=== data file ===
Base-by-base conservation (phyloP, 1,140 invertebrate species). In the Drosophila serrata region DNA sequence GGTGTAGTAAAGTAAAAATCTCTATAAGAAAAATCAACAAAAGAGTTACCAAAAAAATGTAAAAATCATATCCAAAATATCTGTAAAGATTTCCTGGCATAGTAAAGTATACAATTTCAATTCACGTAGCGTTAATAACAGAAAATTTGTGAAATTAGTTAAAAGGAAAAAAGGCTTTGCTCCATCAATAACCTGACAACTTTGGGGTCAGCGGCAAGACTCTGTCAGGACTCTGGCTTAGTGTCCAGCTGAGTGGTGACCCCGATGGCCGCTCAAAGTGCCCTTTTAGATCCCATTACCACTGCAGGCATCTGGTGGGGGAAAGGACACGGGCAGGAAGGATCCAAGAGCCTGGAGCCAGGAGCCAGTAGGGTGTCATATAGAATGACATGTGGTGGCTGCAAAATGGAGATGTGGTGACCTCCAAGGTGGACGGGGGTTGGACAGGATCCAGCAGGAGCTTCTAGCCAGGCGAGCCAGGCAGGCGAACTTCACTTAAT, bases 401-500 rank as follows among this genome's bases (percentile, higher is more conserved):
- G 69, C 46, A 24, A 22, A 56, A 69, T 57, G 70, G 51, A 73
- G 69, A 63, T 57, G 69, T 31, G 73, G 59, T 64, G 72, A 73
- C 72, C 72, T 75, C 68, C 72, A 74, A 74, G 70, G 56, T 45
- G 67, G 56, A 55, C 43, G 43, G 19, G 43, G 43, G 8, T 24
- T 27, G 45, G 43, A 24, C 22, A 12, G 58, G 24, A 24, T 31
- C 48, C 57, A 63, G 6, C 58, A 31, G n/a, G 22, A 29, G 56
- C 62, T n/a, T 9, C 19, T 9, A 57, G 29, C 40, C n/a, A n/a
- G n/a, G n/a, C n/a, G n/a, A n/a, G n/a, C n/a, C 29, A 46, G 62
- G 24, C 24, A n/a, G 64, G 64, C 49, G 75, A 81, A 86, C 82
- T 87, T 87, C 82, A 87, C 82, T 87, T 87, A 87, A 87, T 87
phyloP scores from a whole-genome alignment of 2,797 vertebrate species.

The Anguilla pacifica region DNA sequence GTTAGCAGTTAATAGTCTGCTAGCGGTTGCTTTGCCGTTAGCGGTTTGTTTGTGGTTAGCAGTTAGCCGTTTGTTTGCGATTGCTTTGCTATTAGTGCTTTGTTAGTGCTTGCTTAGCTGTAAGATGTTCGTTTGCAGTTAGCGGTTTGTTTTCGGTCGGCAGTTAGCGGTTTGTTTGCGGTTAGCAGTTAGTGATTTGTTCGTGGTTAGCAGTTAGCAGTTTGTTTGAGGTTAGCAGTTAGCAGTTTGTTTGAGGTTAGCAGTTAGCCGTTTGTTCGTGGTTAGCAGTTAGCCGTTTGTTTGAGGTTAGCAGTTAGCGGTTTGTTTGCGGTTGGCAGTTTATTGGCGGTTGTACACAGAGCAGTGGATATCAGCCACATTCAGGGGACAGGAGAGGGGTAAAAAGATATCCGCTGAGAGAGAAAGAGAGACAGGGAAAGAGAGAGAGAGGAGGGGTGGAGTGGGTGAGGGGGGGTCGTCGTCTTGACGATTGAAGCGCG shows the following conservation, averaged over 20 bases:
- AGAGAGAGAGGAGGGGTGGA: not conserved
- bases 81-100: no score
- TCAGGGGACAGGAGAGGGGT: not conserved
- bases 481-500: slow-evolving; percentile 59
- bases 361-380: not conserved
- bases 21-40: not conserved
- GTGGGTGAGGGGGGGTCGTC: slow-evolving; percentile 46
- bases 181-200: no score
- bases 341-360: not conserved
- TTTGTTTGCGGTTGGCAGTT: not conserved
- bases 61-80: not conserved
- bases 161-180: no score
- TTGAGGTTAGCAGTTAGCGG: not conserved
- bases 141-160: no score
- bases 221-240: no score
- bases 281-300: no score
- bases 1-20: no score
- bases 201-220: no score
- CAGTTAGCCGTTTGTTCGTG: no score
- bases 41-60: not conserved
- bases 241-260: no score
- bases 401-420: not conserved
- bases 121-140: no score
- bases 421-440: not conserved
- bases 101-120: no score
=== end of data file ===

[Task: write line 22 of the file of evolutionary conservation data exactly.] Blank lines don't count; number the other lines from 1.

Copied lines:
- bases 341-360: not conserved